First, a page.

Flat ports? Dome ports? Diopters? What does it all mean?

Let's try to clear the waters a bit.

You most likely learned in your open water scuba course that objects underwater appear about 25% larger than they do in air. This is the result of the refraction of light rays as they pass thru the flat plane of your dive mask which forms a barrier between the water and the air trapped inside your mask.

The same rules apply to a camera lens behind the flat port of a housing. Light beams are travelling from water into air, just like your dive mask. For macro photography, this is a good thing. You gain free (as opposed to paying for a more powerful lens) magnification of your subject.

But what about wide angle photography? For wide angle, we're trying to capture a wider area. We want the subject to appear smaller to encompass more area in the image. This is where a dome port comes to the rescue. A dome port, when used under water, creates a "virtual image," which is what the camera records. This virtual image is located close to the camera, usually at a distance of about twice the diameter of the dome from the sensor (or film plane). Using this formula, a six-inch dome will have a virtual image 12 inches from the recording media, and a nine-inch dome at about 18 inches. If your camera/lens combination cannot focus on the virtual image, you're in trouble. Out of focus images are the one thing that can't be fixed in Photoshop.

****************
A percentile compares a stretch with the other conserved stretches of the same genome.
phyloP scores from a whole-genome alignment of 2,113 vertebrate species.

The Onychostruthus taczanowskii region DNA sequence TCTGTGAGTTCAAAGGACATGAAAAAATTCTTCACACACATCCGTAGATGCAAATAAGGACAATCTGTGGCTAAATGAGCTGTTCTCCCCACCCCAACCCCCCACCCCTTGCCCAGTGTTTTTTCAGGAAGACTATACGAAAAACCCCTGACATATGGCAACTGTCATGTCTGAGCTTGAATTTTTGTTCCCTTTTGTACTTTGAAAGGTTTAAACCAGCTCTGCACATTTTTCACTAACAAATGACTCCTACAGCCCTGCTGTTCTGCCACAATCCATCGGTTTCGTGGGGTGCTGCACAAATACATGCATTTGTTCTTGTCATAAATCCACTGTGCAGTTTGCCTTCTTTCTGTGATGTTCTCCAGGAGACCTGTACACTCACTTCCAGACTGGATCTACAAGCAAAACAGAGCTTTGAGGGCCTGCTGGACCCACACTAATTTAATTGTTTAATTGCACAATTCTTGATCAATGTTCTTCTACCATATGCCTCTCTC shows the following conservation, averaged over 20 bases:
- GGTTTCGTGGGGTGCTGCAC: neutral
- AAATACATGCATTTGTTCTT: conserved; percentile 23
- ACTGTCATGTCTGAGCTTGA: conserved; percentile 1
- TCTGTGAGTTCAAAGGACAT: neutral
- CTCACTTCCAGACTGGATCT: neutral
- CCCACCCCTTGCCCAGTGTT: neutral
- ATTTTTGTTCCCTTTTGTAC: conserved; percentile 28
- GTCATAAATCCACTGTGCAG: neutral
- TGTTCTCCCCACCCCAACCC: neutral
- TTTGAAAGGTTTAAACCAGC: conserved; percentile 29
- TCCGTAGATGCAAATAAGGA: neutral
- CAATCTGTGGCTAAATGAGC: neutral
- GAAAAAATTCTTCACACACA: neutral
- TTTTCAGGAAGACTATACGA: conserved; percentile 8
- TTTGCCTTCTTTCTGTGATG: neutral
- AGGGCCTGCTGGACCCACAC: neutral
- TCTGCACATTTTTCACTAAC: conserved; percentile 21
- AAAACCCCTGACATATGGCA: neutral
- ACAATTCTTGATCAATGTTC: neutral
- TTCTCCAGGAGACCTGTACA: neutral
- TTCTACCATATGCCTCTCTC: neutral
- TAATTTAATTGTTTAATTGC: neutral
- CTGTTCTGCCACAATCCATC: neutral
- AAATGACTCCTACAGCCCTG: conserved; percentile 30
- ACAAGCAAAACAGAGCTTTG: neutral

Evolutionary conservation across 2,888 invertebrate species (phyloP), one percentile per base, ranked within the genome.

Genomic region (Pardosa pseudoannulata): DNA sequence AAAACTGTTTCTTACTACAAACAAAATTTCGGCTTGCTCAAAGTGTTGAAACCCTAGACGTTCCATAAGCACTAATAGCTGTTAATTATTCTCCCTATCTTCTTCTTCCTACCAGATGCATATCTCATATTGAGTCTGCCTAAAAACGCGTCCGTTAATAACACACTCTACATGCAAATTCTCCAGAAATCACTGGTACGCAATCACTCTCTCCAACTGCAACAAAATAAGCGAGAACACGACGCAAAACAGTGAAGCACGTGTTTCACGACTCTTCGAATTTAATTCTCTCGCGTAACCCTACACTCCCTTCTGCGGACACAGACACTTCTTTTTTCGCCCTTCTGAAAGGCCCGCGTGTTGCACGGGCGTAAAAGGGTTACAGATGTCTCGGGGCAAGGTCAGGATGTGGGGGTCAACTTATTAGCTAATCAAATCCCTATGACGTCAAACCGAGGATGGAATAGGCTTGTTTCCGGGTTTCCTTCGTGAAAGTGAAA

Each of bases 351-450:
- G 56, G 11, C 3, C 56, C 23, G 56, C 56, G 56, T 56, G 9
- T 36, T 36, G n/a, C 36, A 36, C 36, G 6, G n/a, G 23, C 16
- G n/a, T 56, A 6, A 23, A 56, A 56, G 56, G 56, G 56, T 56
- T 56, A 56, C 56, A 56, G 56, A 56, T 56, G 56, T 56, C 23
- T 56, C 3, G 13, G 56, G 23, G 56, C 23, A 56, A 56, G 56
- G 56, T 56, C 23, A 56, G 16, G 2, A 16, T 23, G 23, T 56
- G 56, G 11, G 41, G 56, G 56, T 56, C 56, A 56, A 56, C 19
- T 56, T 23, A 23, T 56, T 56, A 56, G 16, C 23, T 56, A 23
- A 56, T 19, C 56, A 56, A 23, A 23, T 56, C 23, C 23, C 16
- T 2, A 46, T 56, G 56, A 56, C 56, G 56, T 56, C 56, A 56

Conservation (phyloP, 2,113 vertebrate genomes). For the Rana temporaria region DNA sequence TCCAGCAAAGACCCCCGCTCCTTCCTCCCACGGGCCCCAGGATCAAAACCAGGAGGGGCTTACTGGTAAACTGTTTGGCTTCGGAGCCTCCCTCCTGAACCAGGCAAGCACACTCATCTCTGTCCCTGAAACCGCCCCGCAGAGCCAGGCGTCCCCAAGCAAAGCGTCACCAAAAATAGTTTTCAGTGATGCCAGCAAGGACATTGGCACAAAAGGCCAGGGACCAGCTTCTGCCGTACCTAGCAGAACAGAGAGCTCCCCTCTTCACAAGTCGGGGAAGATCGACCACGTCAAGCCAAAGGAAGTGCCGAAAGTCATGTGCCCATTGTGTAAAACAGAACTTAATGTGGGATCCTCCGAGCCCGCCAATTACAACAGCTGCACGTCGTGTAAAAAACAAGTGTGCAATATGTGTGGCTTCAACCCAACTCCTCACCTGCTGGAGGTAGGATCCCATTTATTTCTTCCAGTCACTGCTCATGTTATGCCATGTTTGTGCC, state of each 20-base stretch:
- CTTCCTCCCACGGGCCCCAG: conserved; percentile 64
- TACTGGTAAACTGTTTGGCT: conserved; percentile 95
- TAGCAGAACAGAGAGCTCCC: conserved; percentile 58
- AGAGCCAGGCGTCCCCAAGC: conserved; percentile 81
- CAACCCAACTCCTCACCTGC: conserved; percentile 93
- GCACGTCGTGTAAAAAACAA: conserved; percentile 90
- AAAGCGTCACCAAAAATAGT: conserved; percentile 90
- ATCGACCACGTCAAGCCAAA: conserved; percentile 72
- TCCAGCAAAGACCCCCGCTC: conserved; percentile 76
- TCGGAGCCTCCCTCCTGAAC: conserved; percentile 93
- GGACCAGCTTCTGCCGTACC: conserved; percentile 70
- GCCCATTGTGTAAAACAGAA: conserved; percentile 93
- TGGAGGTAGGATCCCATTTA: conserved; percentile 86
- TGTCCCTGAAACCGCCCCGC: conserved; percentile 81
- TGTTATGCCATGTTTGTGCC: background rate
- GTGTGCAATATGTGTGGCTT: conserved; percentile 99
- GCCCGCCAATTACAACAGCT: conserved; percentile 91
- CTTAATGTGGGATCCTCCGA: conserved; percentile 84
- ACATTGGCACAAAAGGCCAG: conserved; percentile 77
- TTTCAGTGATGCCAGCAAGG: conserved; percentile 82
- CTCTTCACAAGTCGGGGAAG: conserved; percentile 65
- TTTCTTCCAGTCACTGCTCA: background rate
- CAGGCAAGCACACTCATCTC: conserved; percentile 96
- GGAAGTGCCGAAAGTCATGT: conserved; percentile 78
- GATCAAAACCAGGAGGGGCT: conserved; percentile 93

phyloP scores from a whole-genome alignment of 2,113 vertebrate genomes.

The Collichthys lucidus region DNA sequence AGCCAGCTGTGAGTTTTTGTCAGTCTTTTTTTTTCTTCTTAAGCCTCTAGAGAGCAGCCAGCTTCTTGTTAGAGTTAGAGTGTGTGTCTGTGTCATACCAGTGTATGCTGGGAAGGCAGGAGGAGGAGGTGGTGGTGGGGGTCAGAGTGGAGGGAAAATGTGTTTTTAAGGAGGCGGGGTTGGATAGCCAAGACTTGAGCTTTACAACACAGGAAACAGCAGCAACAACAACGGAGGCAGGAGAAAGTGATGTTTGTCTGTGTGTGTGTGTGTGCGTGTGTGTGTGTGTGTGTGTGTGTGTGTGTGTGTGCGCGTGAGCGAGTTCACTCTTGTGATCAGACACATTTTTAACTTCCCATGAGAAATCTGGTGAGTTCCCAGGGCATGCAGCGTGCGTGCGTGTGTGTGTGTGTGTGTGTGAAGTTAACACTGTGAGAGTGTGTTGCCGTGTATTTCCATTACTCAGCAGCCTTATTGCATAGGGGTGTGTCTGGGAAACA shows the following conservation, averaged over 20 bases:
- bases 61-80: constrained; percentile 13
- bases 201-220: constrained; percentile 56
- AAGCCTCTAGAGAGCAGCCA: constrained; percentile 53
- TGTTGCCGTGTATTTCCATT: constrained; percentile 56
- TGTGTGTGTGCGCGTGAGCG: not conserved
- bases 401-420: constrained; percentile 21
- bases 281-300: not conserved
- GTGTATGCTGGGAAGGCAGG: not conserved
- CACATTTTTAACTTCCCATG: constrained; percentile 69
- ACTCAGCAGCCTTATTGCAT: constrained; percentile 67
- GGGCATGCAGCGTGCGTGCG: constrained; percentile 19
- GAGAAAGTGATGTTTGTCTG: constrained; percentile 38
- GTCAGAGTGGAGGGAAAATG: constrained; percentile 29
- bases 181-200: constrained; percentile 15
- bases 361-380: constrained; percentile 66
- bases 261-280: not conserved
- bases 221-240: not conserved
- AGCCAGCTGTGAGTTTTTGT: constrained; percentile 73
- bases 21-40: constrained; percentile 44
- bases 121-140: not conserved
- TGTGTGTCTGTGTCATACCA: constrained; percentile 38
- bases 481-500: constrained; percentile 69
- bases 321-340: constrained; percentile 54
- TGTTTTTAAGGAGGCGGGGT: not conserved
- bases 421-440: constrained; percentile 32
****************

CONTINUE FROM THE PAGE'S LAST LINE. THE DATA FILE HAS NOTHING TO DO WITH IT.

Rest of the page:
This is where diopters come into the picture. A diopter when added to a lens, decreases the working distance of that lens, meaning that the lens now can focus on objects closer to the camera. It also generally means that the lens can no longer focus on distant objects, but for this application that is not a concern, as our only concern when using the dome port is focusing on the virtual image.

That's all there is to it. The rule of thumb is flat ports for macro lenses - dome ports for wide angle and general use zoom lenses.

Contact us and we will help you choose the correct port for your needs.